TAX TIP – LESSOR’S WEAR AND TEAR ALLOWANCE

TAX TIP – LESSOR’S WEAR AND TEAR ALLOWANCE

Taxpayers who let certain assets may qualify for a wear and tear deduction in respect of that asset. Under certain circumstances, the wear and tear deductible in respect of those assets are effectively limited to the rental income generated from that asset. Lessors should therefore be mindful of the applicable tax legislation governing wear and tear deductions on assets under lease to ensure that excess wear and tear is not deducted as doing so will expose the taxpayer to a wide range of penalties which could be as high as 200%. By way of example: A taxpayer who lets a...

TAX TIP:  R&D APPROVAL AFTER TAX RETURN SUBMISSION

TAX TIP: R&D APPROVAL AFTER TAX RETURN SUBMISSION

To claim a deduction of 150% under section 11D of the Act, the taxpayer needs approval from the Minister of Science and Technology. Without the approval, the deduction cannot be claimed under section 11D. It often happens in practice, however, that approval is granted only after the taxpayer’s year of assessment for which the deduction is sought and after the tax return for that year has been submitted. In these cases, taxpayers are allowed to request SARS to allow the deduction in the year of assessment to which the expenditure relates under section 11D(20) of the Act. In fact, a...

TAX LAW IN ACTION:  TAX REFUNDS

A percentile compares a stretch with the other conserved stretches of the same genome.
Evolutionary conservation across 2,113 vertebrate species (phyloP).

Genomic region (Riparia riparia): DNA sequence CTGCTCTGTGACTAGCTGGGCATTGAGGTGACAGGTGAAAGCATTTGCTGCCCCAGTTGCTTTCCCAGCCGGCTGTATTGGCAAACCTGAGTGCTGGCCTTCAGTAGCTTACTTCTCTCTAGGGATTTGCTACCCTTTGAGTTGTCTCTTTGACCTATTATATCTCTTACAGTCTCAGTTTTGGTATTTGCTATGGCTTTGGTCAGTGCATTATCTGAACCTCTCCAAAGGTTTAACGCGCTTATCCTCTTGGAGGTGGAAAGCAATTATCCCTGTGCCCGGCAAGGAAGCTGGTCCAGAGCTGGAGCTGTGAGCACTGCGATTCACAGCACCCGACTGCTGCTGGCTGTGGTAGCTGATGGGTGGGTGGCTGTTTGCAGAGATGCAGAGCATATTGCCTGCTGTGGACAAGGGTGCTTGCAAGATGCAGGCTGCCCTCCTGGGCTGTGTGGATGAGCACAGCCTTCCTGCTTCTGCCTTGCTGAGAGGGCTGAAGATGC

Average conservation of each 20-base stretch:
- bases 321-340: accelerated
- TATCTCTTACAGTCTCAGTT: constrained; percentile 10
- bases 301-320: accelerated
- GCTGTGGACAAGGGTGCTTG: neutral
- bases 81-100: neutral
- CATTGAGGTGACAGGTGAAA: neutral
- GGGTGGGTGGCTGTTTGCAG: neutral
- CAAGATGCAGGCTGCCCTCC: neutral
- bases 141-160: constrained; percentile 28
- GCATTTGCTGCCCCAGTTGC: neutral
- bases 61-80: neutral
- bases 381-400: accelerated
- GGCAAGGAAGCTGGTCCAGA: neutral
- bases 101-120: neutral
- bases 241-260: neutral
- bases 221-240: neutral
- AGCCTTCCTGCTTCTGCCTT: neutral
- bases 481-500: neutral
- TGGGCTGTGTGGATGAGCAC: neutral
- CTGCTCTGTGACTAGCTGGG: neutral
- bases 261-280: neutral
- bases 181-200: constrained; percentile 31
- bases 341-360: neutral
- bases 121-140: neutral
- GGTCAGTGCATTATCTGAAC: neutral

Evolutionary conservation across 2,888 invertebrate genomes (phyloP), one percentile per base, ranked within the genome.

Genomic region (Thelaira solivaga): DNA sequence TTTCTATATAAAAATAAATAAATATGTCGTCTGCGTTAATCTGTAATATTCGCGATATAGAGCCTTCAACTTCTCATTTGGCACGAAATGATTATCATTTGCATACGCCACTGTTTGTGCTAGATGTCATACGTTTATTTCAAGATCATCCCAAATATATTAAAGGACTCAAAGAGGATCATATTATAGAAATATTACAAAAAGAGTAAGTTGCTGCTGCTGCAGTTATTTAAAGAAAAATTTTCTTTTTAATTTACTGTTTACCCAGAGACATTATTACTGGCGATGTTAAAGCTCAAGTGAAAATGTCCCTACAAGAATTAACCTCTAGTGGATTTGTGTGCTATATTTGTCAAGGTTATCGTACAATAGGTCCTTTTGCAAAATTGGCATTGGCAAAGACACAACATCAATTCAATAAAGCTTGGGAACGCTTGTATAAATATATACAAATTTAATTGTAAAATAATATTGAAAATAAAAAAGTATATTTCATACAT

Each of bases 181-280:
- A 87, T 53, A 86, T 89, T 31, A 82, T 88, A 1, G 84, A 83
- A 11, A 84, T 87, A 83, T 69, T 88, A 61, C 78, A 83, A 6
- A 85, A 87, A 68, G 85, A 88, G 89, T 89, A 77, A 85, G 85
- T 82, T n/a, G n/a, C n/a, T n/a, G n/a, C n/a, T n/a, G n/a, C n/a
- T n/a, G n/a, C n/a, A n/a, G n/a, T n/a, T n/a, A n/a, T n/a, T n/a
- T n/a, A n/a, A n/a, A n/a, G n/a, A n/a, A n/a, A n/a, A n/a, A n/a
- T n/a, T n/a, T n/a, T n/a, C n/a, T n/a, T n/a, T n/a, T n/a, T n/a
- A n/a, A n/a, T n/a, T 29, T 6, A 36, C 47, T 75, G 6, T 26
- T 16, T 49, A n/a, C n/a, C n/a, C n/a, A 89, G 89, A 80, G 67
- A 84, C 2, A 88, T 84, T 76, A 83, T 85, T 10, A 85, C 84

TAX LAW IN ACTION: TAX REFUNDS

A taxpayer was assessed to a refund (corporate income tax) in respect of its 2017 year of assessment in the amount of roughly R8m and in respect of its 2018 year of assessment in the amount of roughly R6m. The 2018 year of assessment was under audit. The 2017 refund came about in a reduced assessment consequent upon a successful dispute process. SARS refused to release the 2017 refund on the basis of the 2018 audit. The taxpayer formally requested the 2017 refund. This was rejected by SARS on the basis of the ongoing 2018 audit. The approach adopted and...

KNOW YOUR ENEMY

KNOW YOUR ENEMY

Sun Tzu, author of the Art of War, was a Chinese General who is credited with imparting the wisdom of “knowing your enemy”. According to General Tzu, “if you know the enemy and yourself, you need not fear the result of a hundred battles”. In our experience, this rings true thousands of years after the general’s death in the context of battles with SARS also.  Whilst SARS should perhaps not properly be classified as “the enemy” they can, in the case of a tax dispute, be properly classified as “the opponent”. So then, what should you know about SARS as...

TAX TIPS – WHAT IF SARS MAKES A DECISION AGAINST YOU AND YOU CANNOT OBJECT?

TAX TIPS – WHAT IF SARS MAKES A DECISION AGAINST YOU AND YOU CANNOT OBJECT?

SARS is afforded a discretion in the various tax acts which impower them to make decisions. Not all of these decisions are subject to objection and appeal. Examples include: A decision not to issue a reduced assessment in terms of section 93 of the TAA A decision not to issue a tax clearance certificate/pin; A decision not to grant suspension of payment pending objection and appeal; A decision not to grant VDP relief; and A decision to disallow an objection. The list above is not exhaustive and can go on for pages. If you are not happy with the decision...